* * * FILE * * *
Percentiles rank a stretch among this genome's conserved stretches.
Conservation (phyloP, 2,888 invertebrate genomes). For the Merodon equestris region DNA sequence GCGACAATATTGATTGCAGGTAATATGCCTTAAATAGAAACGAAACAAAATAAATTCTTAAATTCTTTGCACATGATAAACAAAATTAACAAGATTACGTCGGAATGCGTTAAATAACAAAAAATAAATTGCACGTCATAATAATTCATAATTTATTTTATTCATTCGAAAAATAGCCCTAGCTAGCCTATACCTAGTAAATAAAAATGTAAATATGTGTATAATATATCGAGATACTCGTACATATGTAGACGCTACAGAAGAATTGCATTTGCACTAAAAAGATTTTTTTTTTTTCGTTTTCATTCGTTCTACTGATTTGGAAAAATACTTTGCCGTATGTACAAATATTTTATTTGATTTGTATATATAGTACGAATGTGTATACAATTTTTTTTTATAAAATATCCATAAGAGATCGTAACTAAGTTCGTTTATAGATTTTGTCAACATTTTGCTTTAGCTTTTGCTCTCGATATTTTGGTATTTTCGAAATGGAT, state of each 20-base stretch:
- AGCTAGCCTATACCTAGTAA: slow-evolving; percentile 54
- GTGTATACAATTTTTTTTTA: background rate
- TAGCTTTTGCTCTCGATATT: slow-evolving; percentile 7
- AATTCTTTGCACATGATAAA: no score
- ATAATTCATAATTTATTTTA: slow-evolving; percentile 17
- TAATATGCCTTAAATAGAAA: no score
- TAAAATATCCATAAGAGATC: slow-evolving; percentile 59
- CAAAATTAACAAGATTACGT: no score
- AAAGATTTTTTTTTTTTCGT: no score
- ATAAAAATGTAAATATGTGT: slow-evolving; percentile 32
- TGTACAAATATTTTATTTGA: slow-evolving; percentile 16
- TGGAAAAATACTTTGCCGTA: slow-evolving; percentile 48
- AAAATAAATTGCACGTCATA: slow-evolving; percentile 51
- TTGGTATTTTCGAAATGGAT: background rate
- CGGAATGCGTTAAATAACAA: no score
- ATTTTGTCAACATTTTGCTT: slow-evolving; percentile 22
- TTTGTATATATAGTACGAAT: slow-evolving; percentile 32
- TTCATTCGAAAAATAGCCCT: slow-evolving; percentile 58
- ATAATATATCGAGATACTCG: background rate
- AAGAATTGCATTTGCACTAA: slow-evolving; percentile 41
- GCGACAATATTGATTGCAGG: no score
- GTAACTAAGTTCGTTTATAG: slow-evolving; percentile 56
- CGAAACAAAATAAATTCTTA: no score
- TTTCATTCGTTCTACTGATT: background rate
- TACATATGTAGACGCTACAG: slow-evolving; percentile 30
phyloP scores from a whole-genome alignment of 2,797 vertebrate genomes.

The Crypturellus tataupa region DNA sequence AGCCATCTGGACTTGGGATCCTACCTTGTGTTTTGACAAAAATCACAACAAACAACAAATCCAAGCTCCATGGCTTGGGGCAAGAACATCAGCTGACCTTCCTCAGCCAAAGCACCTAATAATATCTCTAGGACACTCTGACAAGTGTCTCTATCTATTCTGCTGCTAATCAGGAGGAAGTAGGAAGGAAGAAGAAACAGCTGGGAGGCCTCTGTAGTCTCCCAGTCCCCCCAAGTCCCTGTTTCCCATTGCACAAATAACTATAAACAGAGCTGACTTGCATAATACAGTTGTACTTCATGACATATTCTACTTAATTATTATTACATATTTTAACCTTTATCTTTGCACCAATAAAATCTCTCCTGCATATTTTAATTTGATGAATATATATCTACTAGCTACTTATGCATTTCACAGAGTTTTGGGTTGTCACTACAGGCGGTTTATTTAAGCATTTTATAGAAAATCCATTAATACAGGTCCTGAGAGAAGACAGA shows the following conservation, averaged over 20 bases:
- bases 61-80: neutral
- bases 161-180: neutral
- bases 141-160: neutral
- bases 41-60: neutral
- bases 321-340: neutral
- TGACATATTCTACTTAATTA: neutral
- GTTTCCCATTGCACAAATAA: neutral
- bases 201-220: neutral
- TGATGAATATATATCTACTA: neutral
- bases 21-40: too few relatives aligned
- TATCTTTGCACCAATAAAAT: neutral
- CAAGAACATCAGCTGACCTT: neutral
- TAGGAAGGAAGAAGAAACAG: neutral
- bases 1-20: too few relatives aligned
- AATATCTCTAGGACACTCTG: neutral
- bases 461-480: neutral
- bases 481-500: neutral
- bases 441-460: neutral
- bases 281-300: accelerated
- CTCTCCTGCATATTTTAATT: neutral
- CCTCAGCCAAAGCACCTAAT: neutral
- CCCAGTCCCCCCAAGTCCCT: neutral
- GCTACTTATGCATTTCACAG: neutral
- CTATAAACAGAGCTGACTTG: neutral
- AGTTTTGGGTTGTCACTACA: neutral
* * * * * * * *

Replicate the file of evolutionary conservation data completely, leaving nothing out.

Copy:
Percentiles rank a stretch among this genome's conserved stretches.
Conservation (phyloP, 2,888 invertebrate genomes). For the Merodon equestris region DNA sequence GCGACAATATTGATTGCAGGTAATATGCCTTAAATAGAAACGAAACAAAATAAATTCTTAAATTCTTTGCACATGATAAACAAAATTAACAAGATTACGTCGGAATGCGTTAAATAACAAAAAATAAATTGCACGTCATAATAATTCATAATTTATTTTATTCATTCGAAAAATAGCCCTAGCTAGCCTATACCTAGTAAATAAAAATGTAAATATGTGTATAATATATCGAGATACTCGTACATATGTAGACGCTACAGAAGAATTGCATTTGCACTAAAAAGATTTTTTTTTTTTCGTTTTCATTCGTTCTACTGATTTGGAAAAATACTTTGCCGTATGTACAAATATTTTATTTGATTTGTATATATAGTACGAATGTGTATACAATTTTTTTTTATAAAATATCCATAAGAGATCGTAACTAAGTTCGTTTATAGATTTTGTCAACATTTTGCTTTAGCTTTTGCTCTCGATATTTTGGTATTTTCGAAATGGAT, state of each 20-base stretch:
- AGCTAGCCTATACCTAGTAA: slow-evolving; percentile 54
- GTGTATACAATTTTTTTTTA: background rate
- TAGCTTTTGCTCTCGATATT: slow-evolving; percentile 7
- AATTCTTTGCACATGATAAA: no score
- ATAATTCATAATTTATTTTA: slow-evolving; percentile 17
- TAATATGCCTTAAATAGAAA: no score
- TAAAATATCCATAAGAGATC: slow-evolving; percentile 59
- CAAAATTAACAAGATTACGT: no score
- AAAGATTTTTTTTTTTTCGT: no score
- ATAAAAATGTAAATATGTGT: slow-evolving; percentile 32
- TGTACAAATATTTTATTTGA: slow-evolving; percentile 16
- TGGAAAAATACTTTGCCGTA: slow-evolving; percentile 48
- AAAATAAATTGCACGTCATA: slow-evolving; percentile 51
- TTGGTATTTTCGAAATGGAT: background rate
- CGGAATGCGTTAAATAACAA: no score
- ATTTTGTCAACATTTTGCTT: slow-evolving; percentile 22
- TTTGTATATATAGTACGAAT: slow-evolving; percentile 32
- TTCATTCGAAAAATAGCCCT: slow-evolving; percentile 58
- ATAATATATCGAGATACTCG: background rate
- AAGAATTGCATTTGCACTAA: slow-evolving; percentile 41
- GCGACAATATTGATTGCAGG: no score
- GTAACTAAGTTCGTTTATAG: slow-evolving; percentile 56
- CGAAACAAAATAAATTCTTA: no score
- TTTCATTCGTTCTACTGATT: background rate
- TACATATGTAGACGCTACAG: slow-evolving; percentile 30
phyloP scores from a whole-genome alignment of 2,797 vertebrate genomes.

The Crypturellus tataupa region DNA sequence AGCCATCTGGACTTGGGATCCTACCTTGTGTTTTGACAAAAATCACAACAAACAACAAATCCAAGCTCCATGGCTTGGGGCAAGAACATCAGCTGACCTTCCTCAGCCAAAGCACCTAATAATATCTCTAGGACACTCTGACAAGTGTCTCTATCTATTCTGCTGCTAATCAGGAGGAAGTAGGAAGGAAGAAGAAACAGCTGGGAGGCCTCTGTAGTCTCCCAGTCCCCCCAAGTCCCTGTTTCCCATTGCACAAATAACTATAAACAGAGCTGACTTGCATAATACAGTTGTACTTCATGACATATTCTACTTAATTATTATTACATATTTTAACCTTTATCTTTGCACCAATAAAATCTCTCCTGCATATTTTAATTTGATGAATATATATCTACTAGCTACTTATGCATTTCACAGAGTTTTGGGTTGTCACTACAGGCGGTTTATTTAAGCATTTTATAGAAAATCCATTAATACAGGTCCTGAGAGAAGACAGA shows the following conservation, averaged over 20 bases:
- bases 61-80: neutral
- bases 161-180: neutral
- bases 141-160: neutral
- bases 41-60: neutral
- bases 321-340: neutral
- TGACATATTCTACTTAATTA: neutral
- GTTTCCCATTGCACAAATAA: neutral
- bases 201-220: neutral
- TGATGAATATATATCTACTA: neutral
- bases 21-40: too few relatives aligned
- TATCTTTGCACCAATAAAAT: neutral
- CAAGAACATCAGCTGACCTT: neutral
- TAGGAAGGAAGAAGAAACAG: neutral
- bases 1-20: too few relatives aligned
- AATATCTCTAGGACACTCTG: neutral
- bases 461-480: neutral
- bases 481-500: neutral
- bases 441-460: neutral
- bases 281-300: accelerated
- CTCTCCTGCATATTTTAATT: neutral
- CCTCAGCCAAAGCACCTAAT: neutral
- CCCAGTCCCCCCAAGTCCCT: neutral
- GCTACTTATGCATTTCACAG: neutral
- CTATAAACAGAGCTGACTTG: neutral
- AGTTTTGGGTTGTCACTACA: neutral